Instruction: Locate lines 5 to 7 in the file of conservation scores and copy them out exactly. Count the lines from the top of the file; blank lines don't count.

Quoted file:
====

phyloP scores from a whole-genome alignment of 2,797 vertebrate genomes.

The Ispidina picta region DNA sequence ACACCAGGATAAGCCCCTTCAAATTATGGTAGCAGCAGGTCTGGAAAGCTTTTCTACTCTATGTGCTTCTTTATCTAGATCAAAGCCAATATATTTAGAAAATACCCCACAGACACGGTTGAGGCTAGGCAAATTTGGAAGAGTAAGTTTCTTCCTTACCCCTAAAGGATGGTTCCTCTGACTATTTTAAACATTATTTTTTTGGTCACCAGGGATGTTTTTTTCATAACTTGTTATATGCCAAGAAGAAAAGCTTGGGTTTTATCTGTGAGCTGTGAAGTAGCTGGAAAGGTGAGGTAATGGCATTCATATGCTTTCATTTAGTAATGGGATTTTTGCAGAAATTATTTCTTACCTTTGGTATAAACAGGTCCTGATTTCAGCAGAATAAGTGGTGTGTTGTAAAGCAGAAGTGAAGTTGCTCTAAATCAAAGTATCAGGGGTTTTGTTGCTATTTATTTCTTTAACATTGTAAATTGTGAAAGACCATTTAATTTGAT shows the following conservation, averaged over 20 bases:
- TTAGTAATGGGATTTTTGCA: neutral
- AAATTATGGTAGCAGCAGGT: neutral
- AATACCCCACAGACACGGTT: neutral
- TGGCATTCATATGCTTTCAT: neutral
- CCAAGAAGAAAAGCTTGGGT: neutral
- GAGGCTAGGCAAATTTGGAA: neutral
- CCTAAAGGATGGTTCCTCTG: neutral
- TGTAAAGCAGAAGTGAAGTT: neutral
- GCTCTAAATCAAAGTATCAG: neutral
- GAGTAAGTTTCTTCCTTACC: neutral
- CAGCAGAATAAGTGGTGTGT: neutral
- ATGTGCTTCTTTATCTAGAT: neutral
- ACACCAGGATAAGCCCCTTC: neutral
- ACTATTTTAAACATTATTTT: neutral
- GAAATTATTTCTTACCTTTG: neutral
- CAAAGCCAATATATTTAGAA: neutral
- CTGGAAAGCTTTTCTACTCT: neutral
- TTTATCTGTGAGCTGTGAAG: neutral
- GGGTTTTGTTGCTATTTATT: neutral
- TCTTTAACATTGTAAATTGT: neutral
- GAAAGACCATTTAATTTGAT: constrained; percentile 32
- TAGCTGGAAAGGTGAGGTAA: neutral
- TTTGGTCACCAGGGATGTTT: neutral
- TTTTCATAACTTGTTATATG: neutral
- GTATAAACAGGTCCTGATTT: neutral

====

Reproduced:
- AATACCCCACAGACACGGTT: neutral
- TGGCATTCATATGCTTTCAT: neutral
- CCAAGAAGAAAAGCTTGGGT: neutral